Not Everyone Deserves To Procreate


Especially women with step-kids. So says a nationally funded UK clinic.

Let's first make something clear. We don't think everyone should procreate. In some cases, we really wish they wouldn't. In fact, if we had our druthers, we might actually sit down with a few of them and ask: "Are you really sure you want to do this, Mrs. Hitler?"

That being said, we also aren't in favor of arbitrarily picking and choosing who should be allowed to receive fertility treatments. The New Way To Have It All: First Baby, Then Love

For example, if you're a 27-year-old woman who's been trying for over three years to get knocked up, we wouldn't deny you IVF just because your husband fathered two kids in a previous relationship.

A nationally funded clinic in the UK, however, seems to see things differently.

According to the Mail Online, Janine Macallister is facing the exact predicament laid out above — despite the fact that the UK's National Institute for Health and Clinical Excellence (NICE) says three cycles of IVF treatments should be provided to women between the ages of 23 and 39 who've struggled with infertility for at least three years. Armstrong Blames Crow's Biological Clock For Split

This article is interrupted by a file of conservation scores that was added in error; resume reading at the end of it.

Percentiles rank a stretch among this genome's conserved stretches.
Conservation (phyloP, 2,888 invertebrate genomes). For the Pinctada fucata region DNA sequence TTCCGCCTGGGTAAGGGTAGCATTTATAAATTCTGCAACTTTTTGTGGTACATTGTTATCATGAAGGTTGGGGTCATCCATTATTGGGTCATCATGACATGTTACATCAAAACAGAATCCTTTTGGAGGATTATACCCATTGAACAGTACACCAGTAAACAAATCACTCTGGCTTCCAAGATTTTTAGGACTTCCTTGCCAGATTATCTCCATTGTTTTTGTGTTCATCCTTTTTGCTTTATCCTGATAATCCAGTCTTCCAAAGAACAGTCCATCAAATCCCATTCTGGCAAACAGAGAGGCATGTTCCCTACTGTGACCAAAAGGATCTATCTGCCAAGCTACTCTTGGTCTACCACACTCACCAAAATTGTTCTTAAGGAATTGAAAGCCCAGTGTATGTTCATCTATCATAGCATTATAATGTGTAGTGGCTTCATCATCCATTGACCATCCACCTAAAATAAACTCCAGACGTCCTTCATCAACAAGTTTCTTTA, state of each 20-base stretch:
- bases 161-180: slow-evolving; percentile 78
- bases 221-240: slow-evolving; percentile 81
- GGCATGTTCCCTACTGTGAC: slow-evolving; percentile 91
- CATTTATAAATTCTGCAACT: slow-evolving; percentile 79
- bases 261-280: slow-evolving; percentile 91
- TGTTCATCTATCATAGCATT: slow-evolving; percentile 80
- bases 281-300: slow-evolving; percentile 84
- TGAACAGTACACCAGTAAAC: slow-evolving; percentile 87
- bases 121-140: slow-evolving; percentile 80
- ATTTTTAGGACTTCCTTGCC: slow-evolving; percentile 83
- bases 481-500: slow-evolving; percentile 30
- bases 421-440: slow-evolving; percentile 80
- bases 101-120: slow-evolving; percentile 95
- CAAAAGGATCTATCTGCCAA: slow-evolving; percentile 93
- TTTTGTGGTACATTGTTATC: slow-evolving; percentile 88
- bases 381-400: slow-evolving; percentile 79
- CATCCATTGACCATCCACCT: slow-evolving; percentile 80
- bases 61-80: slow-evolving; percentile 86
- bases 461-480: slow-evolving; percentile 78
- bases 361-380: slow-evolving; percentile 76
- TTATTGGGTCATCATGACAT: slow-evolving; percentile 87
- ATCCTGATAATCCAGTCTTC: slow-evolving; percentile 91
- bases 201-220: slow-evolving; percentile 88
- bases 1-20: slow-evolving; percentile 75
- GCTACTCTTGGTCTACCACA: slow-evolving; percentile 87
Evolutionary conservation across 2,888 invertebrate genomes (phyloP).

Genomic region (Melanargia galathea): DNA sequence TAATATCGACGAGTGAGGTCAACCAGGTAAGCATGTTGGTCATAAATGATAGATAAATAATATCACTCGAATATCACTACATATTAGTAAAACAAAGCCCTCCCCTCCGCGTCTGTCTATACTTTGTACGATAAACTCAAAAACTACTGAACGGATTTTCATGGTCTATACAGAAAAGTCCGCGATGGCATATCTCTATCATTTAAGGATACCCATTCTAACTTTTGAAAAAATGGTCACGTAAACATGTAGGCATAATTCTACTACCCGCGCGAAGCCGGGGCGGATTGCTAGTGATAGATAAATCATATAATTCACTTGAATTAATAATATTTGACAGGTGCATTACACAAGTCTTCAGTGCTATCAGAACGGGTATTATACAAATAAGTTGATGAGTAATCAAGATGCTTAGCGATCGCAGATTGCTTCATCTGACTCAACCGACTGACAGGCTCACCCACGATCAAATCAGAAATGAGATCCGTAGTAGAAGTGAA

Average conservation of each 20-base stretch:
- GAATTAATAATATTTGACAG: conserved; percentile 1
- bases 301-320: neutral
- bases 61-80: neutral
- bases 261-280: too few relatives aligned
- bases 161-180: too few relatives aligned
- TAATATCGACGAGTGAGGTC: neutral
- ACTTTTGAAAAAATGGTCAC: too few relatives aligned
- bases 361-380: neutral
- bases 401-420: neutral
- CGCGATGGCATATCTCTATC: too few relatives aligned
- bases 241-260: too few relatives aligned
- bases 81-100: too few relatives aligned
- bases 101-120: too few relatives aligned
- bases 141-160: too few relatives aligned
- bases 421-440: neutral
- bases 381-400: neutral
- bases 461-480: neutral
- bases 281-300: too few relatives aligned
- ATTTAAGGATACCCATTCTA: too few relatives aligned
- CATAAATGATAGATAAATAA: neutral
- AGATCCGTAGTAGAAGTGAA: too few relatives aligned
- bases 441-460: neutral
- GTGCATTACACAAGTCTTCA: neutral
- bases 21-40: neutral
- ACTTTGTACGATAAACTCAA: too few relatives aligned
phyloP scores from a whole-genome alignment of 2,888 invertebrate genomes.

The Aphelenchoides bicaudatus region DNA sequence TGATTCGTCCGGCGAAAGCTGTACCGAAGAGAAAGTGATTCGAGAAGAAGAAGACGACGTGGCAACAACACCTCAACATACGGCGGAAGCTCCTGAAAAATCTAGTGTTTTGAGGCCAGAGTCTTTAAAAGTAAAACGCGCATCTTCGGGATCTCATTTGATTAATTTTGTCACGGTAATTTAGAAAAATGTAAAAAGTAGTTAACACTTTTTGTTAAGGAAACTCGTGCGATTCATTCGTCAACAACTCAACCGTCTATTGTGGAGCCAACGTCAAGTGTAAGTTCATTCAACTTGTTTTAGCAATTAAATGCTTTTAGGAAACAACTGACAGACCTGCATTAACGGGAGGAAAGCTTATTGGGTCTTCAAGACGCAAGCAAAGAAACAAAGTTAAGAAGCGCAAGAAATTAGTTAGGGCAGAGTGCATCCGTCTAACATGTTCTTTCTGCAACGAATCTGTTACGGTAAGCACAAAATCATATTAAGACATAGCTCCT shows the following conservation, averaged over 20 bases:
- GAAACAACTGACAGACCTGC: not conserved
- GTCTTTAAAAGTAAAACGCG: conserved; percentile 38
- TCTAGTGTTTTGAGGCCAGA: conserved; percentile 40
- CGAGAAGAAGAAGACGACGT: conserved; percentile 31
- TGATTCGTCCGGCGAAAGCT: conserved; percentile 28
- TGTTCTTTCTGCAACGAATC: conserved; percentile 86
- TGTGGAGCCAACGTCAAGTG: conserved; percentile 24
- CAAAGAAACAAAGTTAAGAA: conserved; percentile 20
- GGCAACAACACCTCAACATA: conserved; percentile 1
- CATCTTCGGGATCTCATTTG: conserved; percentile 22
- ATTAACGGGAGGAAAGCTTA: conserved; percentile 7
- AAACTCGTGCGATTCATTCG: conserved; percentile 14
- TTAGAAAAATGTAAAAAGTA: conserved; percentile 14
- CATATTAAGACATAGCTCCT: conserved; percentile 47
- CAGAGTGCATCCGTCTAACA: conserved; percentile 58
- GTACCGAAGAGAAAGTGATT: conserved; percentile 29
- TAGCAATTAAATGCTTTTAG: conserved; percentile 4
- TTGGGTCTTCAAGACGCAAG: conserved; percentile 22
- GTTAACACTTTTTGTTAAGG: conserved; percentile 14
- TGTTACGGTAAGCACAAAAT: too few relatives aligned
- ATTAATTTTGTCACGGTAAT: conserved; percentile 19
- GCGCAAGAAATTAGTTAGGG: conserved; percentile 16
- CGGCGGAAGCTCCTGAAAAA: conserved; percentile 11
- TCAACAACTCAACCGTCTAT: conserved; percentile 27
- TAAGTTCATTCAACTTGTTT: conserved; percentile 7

And while individual primary care clinics (or trusts, as they're referred to in the UK) are allowed to create their own restrictions beyond those provided by NICE, even Dawn Primarolo, the minister for health, has asked primary care trusts to "have regard" for their guidelines.

Macallister, for her part, is not ready to give up on her clinic, despite its restrictions. In a recent letter to them, she wrote: "I am the one who has the problem, not my husband and I am the one in need of treatment, not my husband. I would completely understand you denying us treatment if we already had a child together, which is not the case."

If Macallister and her husband continue to be denied treatment by their nationally funded trust, they may eventually be forced to consider paying for the treatments (which cost 8000 pounds per three cycles) out-of-pocket — something they can't imagine doing on her receptionist's paycheck and his warehouse manager's salary.

One can't help but wonder: If there are only so many nationally subsidized fertility treatments to go around, how should they be distributed? Is IVF a luxury only for the rich and famous? And aside from Mrs. Hitler, is there anyone who definitely shouldn't receive it?